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The Confusion of Iran Hawks

Charles Krauthammer has one of his typical insights on Iran:

The only way Iran would ever give up nukes — ever — is if the regime has a sense that it is threatened. That is the only thing that would stop them.

This is a useful quote, since it sums up very quickly Iran hawks’ complete misunderstanding of why Iran might want to have a nuclear weapon in the first place. The Iranian regime’s chief and overriding interest is in its own preservation. The more that Iranian leaders believe that they are being targeted for regime change and the more threatened they feel, the greater their interest in acquiring nuclear weapons will be. This is why Ryan Crocker recommended that the U.S. formally disavow any intention to overthrow the regime in order to reassure Iran’s leaders that they can compromise on the nuclear issue without jeopardizing their survival.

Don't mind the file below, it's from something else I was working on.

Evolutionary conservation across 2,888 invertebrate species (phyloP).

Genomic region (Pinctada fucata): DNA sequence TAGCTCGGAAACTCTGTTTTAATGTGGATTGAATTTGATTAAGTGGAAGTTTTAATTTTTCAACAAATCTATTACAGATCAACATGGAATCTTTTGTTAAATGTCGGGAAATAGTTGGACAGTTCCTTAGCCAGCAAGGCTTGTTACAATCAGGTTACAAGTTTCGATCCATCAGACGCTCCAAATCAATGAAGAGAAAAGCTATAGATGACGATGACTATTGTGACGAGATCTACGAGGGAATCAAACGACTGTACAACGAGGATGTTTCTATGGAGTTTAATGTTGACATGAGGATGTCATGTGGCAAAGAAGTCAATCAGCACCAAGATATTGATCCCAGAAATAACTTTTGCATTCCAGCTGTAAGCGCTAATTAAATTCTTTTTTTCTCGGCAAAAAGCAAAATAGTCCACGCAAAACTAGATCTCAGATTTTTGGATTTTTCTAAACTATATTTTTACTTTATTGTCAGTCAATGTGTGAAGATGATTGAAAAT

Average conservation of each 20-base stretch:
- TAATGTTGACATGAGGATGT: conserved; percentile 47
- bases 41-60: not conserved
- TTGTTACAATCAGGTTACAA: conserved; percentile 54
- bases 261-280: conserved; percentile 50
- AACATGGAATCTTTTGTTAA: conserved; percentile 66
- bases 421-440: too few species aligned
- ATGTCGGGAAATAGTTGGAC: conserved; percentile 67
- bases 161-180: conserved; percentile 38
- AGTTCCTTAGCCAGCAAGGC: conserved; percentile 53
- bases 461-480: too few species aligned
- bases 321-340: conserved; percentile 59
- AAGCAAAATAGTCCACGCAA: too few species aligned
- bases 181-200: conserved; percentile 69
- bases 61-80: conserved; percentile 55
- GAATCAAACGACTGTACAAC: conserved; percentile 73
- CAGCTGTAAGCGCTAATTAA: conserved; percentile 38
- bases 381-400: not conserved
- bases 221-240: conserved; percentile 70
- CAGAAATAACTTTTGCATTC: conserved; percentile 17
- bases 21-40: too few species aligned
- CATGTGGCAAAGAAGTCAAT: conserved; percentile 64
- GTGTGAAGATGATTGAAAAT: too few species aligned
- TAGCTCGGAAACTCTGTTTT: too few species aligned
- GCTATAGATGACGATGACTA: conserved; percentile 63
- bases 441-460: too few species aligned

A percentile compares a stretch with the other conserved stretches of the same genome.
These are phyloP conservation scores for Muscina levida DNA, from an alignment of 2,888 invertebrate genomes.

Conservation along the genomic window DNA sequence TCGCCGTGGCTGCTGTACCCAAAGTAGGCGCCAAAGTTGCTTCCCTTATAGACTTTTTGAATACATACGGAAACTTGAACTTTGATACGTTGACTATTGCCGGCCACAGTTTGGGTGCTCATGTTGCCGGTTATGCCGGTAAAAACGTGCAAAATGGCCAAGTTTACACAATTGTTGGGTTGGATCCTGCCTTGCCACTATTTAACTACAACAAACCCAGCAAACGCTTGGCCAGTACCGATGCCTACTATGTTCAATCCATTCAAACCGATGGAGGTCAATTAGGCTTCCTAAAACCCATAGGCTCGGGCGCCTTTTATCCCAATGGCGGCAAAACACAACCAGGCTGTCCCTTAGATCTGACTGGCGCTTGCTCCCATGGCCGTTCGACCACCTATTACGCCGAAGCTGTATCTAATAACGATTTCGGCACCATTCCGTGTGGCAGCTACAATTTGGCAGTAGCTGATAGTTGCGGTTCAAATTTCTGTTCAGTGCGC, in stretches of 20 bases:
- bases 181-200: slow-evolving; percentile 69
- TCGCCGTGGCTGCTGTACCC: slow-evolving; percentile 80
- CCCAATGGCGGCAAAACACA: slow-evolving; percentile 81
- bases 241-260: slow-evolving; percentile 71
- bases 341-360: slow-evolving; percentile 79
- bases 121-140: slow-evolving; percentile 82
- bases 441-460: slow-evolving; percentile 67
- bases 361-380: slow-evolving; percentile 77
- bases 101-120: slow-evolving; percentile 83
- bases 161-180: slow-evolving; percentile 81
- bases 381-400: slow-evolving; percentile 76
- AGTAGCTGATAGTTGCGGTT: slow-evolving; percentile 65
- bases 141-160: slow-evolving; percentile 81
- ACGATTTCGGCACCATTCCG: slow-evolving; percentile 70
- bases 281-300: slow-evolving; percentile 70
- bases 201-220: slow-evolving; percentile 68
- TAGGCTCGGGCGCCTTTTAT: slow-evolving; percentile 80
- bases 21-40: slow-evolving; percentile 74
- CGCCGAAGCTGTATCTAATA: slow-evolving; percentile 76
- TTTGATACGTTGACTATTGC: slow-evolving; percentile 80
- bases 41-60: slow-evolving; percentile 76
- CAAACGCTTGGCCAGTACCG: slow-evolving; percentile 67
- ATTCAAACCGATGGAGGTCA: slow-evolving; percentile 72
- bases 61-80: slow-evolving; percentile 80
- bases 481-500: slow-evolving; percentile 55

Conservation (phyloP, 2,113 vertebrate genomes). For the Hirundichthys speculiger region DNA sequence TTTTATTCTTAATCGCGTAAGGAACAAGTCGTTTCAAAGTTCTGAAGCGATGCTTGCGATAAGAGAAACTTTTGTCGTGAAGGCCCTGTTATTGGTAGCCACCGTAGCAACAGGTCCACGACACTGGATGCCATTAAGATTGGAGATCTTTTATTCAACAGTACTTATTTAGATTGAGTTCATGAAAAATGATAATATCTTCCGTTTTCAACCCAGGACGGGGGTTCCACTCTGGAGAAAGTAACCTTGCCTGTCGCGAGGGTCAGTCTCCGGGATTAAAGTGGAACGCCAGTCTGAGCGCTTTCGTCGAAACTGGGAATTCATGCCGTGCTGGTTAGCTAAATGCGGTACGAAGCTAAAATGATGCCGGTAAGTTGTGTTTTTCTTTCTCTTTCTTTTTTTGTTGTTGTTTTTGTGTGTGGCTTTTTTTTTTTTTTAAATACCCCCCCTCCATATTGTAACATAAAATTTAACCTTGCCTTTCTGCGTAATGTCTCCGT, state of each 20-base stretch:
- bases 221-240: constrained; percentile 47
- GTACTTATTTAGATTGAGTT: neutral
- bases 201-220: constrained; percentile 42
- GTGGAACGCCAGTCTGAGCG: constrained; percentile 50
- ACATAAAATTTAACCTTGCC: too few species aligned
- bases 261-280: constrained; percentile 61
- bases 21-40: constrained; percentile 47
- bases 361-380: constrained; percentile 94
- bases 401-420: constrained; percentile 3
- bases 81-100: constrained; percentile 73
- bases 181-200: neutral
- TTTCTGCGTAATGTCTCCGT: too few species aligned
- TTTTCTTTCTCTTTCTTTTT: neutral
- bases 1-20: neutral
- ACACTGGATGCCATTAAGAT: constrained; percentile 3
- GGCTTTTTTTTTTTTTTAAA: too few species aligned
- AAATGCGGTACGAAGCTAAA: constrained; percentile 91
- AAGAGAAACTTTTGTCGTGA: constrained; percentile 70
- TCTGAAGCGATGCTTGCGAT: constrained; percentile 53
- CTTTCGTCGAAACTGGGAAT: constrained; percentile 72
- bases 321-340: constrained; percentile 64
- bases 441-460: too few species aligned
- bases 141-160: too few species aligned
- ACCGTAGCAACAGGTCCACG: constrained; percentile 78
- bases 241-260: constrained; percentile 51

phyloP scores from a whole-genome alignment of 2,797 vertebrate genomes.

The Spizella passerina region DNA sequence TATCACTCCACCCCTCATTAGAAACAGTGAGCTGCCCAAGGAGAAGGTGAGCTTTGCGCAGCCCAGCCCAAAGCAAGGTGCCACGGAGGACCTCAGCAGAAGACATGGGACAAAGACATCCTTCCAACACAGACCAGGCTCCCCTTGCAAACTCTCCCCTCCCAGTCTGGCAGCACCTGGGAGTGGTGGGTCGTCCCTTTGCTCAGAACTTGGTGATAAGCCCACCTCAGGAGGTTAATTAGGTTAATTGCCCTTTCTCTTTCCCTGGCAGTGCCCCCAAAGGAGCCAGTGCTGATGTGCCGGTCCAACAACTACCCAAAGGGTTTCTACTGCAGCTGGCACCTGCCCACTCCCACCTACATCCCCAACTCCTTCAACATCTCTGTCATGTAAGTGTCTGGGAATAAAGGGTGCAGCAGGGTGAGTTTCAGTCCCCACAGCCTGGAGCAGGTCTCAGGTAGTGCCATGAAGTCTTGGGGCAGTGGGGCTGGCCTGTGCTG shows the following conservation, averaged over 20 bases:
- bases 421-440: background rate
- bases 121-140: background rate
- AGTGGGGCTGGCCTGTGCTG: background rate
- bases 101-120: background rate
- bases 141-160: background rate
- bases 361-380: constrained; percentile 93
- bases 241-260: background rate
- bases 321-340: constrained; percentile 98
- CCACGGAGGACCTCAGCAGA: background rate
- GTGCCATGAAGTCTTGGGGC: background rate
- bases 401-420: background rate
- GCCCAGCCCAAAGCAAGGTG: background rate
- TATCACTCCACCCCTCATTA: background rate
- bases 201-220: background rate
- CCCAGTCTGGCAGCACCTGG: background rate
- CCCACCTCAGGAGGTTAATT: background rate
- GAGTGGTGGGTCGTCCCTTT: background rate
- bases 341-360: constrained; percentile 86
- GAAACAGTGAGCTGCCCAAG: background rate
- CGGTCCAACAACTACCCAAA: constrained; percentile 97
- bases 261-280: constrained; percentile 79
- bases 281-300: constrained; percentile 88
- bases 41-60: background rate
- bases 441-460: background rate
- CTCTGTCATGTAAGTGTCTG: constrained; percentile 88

If Iranian leaders assume that pressure on the nuclear issue is just a means to achieving regime change, they will be less inclined to agree to a deal and will be completely uninterested in honoring it. As I was saying last week, the difficulty is not in convincing Iran’s government that the U.S. is willing to strike at them, but in reassuring them that the U.S. isn’t out to get them no matter they do. Iran hawks seem to have a strange idea that other nations respond to coercion and threats differently than Americans do, which is why they rely so heavily on these things for their preferred policies. It should be obvious that all nations respond negatively to persistent hostility and threats of attack, and the more that the U.S. has emphasized this in its dealings with the Iran the harder it has made resolving the nuclear issue.

about the author

Daniel Larison is a senior editor at TAC, where he also keeps a solo blog. He has been published in the New York Times Book Review, Dallas Morning News, World Politics Review, Politico Magazine, Orthodox Life, Front Porch Republic, The American Scene, and Culture11, and was a columnist for The Week. He holds a PhD in history from the University of Chicago, and resides in Lancaster, PA. Follow him on Twitter.

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